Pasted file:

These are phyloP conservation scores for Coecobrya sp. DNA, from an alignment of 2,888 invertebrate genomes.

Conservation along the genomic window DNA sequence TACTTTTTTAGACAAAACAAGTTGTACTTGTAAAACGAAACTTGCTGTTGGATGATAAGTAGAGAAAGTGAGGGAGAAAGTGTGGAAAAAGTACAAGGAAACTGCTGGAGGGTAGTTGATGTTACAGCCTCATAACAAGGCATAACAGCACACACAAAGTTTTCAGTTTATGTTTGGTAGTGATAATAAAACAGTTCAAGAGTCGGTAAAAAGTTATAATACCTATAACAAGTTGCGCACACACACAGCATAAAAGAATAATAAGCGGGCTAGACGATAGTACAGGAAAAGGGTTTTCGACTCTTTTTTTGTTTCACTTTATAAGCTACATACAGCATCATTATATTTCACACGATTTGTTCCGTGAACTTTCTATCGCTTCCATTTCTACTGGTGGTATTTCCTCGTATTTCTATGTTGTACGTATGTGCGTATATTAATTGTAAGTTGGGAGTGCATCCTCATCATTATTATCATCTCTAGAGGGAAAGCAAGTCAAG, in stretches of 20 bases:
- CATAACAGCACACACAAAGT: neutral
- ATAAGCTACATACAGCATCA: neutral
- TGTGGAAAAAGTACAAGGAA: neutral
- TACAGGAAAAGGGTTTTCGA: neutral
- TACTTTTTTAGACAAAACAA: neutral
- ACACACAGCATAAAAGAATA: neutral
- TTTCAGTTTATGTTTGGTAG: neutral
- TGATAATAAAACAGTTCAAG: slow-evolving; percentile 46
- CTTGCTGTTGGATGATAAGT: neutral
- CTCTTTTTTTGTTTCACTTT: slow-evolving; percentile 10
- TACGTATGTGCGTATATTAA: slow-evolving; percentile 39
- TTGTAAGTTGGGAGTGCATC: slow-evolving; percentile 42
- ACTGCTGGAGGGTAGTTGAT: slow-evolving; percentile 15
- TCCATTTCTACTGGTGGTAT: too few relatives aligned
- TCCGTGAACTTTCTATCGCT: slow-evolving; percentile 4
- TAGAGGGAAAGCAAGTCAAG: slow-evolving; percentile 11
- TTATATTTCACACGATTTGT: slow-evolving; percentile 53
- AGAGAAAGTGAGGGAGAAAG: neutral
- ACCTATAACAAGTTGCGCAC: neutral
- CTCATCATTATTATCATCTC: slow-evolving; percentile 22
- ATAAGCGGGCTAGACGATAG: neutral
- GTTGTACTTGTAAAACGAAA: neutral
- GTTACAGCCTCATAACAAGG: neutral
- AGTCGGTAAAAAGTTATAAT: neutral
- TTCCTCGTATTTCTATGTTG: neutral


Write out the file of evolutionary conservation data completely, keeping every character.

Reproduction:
These are phyloP conservation scores for Coecobrya sp. DNA, from an alignment of 2,888 invertebrate genomes.

Conservation along the genomic window DNA sequence TACTTTTTTAGACAAAACAAGTTGTACTTGTAAAACGAAACTTGCTGTTGGATGATAAGTAGAGAAAGTGAGGGAGAAAGTGTGGAAAAAGTACAAGGAAACTGCTGGAGGGTAGTTGATGTTACAGCCTCATAACAAGGCATAACAGCACACACAAAGTTTTCAGTTTATGTTTGGTAGTGATAATAAAACAGTTCAAGAGTCGGTAAAAAGTTATAATACCTATAACAAGTTGCGCACACACACAGCATAAAAGAATAATAAGCGGGCTAGACGATAGTACAGGAAAAGGGTTTTCGACTCTTTTTTTGTTTCACTTTATAAGCTACATACAGCATCATTATATTTCACACGATTTGTTCCGTGAACTTTCTATCGCTTCCATTTCTACTGGTGGTATTTCCTCGTATTTCTATGTTGTACGTATGTGCGTATATTAATTGTAAGTTGGGAGTGCATCCTCATCATTATTATCATCTCTAGAGGGAAAGCAAGTCAAG, in stretches of 20 bases:
- CATAACAGCACACACAAAGT: neutral
- ATAAGCTACATACAGCATCA: neutral
- TGTGGAAAAAGTACAAGGAA: neutral
- TACAGGAAAAGGGTTTTCGA: neutral
- TACTTTTTTAGACAAAACAA: neutral
- ACACACAGCATAAAAGAATA: neutral
- TTTCAGTTTATGTTTGGTAG: neutral
- TGATAATAAAACAGTTCAAG: slow-evolving; percentile 46
- CTTGCTGTTGGATGATAAGT: neutral
- CTCTTTTTTTGTTTCACTTT: slow-evolving; percentile 10
- TACGTATGTGCGTATATTAA: slow-evolving; percentile 39
- TTGTAAGTTGGGAGTGCATC: slow-evolving; percentile 42
- ACTGCTGGAGGGTAGTTGAT: slow-evolving; percentile 15
- TCCATTTCTACTGGTGGTAT: too few relatives aligned
- TCCGTGAACTTTCTATCGCT: slow-evolving; percentile 4
- TAGAGGGAAAGCAAGTCAAG: slow-evolving; percentile 11
- TTATATTTCACACGATTTGT: slow-evolving; percentile 53
- AGAGAAAGTGAGGGAGAAAG: neutral
- ACCTATAACAAGTTGCGCAC: neutral
- CTCATCATTATTATCATCTC: slow-evolving; percentile 22
- ATAAGCGGGCTAGACGATAG: neutral
- GTTGTACTTGTAAAACGAAA: neutral
- GTTACAGCCTCATAACAAGG: neutral
- AGTCGGTAAAAAGTTATAAT: neutral
- TTCCTCGTATTTCTATGTTG: neutral